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Week 11

With a two-week break before the regional, about 45 players showed up at the Knickerbocker on Monday night for a practice game. The top prize was a fancy chip set.

With a two-week break before the regional, about 45 players showed up at the Knickerbocker on Monday night for a practice game. The top prize was a fancy chip set.

The beauty of the impromptu game was that if you lost before the 400/800 blinds, you could earn your way back into the main game at a "satellite" table.

Well, so much for that. I lost a large gulp of my chips in the main event when I called with A-J against a pair of 9s. But at least I made a good read, putting this guy on something close to a pair of 10s before I called.

At the satellite table, another guy went all-in with pocket rockets, and I, being on the big blind and on full tilt, oddly called with 8-6 suited.

Things looked good with a 7-5-x flop, but no help came down the road.


I was a bit pokered out by this time since my chip stack flowed like a roller coaster all night.

Don't get me wrong, I really wanted that chip set since I'm still playing with the plastic Bicycle chips at home. That's probably why I can't host a game, but that's for another column.

The debate over the Dakota Poker League by some is that it really isn't poker unless you have tossed your car keys and other things of importance into the pot. Those kind of comments filled the in-forum message board when our poker series ran a month ago.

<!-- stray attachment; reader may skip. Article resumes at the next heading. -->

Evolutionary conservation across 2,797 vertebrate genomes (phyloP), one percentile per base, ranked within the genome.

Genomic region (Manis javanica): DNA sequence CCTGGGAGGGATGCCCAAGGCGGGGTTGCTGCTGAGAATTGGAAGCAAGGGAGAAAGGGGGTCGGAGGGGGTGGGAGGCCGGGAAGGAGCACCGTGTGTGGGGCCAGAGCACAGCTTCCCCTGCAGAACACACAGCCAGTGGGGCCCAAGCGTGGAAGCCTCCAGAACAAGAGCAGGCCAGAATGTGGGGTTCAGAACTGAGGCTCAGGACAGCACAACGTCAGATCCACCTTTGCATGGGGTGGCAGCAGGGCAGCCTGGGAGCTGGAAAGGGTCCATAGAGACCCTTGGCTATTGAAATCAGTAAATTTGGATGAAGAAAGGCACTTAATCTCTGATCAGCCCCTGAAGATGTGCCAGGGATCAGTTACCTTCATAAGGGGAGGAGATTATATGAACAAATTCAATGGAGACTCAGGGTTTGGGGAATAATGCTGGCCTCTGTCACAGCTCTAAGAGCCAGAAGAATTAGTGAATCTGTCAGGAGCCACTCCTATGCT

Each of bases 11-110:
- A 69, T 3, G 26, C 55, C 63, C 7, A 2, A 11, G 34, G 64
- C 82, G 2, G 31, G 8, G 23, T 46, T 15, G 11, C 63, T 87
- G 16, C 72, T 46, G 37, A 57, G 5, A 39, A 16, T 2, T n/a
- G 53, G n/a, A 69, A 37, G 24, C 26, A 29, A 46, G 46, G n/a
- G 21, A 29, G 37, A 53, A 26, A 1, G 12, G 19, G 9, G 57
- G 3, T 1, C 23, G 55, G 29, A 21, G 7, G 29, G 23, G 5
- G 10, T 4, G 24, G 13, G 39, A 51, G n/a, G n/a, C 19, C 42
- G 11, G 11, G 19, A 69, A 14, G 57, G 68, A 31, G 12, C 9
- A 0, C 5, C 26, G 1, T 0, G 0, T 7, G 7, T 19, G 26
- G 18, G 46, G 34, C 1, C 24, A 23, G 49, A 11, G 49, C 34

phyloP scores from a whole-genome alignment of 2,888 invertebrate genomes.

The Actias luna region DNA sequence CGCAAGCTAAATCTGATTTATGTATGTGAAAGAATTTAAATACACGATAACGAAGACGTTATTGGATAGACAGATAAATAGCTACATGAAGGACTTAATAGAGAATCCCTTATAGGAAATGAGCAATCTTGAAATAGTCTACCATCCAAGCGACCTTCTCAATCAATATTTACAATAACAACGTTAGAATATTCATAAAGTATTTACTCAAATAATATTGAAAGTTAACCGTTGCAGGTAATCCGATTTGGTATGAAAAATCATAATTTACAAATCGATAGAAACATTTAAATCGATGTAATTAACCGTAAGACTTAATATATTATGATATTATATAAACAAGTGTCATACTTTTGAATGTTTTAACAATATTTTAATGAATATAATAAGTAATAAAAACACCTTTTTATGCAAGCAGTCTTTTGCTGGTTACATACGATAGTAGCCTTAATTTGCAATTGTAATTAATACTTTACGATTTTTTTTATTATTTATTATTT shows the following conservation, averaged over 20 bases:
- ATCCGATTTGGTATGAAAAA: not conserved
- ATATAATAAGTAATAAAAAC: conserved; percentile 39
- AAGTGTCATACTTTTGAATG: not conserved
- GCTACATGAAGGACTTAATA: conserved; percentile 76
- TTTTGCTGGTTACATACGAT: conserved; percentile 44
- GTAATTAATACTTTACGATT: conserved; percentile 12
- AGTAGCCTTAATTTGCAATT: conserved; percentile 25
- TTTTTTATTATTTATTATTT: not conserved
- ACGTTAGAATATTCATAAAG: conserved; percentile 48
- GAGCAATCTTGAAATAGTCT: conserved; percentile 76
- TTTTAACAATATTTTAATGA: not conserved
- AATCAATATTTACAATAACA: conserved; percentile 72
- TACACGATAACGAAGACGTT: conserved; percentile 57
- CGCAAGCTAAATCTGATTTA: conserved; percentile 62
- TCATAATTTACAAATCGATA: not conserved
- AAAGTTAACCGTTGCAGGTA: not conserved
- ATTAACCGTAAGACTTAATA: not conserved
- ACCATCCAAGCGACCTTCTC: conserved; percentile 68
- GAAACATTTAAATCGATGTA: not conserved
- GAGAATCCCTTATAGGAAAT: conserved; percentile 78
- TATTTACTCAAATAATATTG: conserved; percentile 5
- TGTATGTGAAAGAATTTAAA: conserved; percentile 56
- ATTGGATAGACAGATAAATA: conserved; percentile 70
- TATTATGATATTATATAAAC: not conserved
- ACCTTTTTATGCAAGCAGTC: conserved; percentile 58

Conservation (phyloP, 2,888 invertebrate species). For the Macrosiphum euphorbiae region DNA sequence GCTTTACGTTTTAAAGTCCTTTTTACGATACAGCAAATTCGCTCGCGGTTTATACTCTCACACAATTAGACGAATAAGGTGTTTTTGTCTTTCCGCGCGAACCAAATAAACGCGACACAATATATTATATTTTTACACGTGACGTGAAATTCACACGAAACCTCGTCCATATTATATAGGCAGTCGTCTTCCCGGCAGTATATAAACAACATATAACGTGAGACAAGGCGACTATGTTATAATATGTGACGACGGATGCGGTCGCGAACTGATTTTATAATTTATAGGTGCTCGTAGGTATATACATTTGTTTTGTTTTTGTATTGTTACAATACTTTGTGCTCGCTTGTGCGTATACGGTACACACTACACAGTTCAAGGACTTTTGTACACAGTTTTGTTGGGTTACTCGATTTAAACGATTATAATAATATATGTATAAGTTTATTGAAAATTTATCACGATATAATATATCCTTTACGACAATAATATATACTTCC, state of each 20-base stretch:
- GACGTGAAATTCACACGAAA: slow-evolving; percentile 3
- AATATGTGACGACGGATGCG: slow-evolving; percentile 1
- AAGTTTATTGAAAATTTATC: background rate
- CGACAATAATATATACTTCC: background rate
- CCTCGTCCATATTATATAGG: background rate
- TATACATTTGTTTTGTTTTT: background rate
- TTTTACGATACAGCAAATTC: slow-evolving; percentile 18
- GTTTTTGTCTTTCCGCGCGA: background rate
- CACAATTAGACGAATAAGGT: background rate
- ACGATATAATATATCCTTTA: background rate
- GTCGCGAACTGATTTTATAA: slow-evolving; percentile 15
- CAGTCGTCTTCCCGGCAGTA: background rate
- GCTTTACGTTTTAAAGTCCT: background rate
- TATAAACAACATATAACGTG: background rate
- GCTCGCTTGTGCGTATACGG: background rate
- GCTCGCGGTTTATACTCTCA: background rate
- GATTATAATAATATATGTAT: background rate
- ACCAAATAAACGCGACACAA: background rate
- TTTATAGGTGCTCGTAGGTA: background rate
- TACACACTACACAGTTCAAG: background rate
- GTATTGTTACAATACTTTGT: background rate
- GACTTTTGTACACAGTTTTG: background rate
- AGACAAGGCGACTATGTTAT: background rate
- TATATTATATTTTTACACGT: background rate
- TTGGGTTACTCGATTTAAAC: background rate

People can look at this league any way they want. For me, it's great entertainment and a chance to get out of the house. It's also a great way to get to know people. It's also well organized. And, for those who don't have $10,000 under the mattress for a World Series of Poker emergency, it's the cheapest way for a chance to win millions.

Over the course of the league, there's little dissention that the best players advanced to the regionals or state final.

Sure, there's probably some good players who fell a few points short because of a couple bad beats against players who might have actually busted A-A with 8-6 suited. But over 10 weeks, there's little doubt that if you received the 100 bonus points for attendance and played steadily and wisely, the chances that you advanced were in your favor.

I was looking back at some of the hands I've played this season to wonder if I would've made the same plays if real money was on the line. My guess is I'd probably play the same about 90 percent of the time.

That said, I'm saying there is a difference between playing for dough and playing for show in the DPL.


But probably not as much as people believe.

The larger gap is playing for nothing at all.

If you had 10 friends over and zilch was on the line, you might have five players going all-in so they can get back to the couch and watch TV. You'd probably have the same result even if you had a bag of potato chips on the line.

It's pretty hard to brag about sour cream and onion, especially to someone's face.

So, a chance at real chips in Vegas has kept the season from growing stale.

It's something to munch on.

Rob Beer is the design coordinator at The Forum and a first-year poker player. E-mail your bad beat stories to rbeer@forumcomm.com

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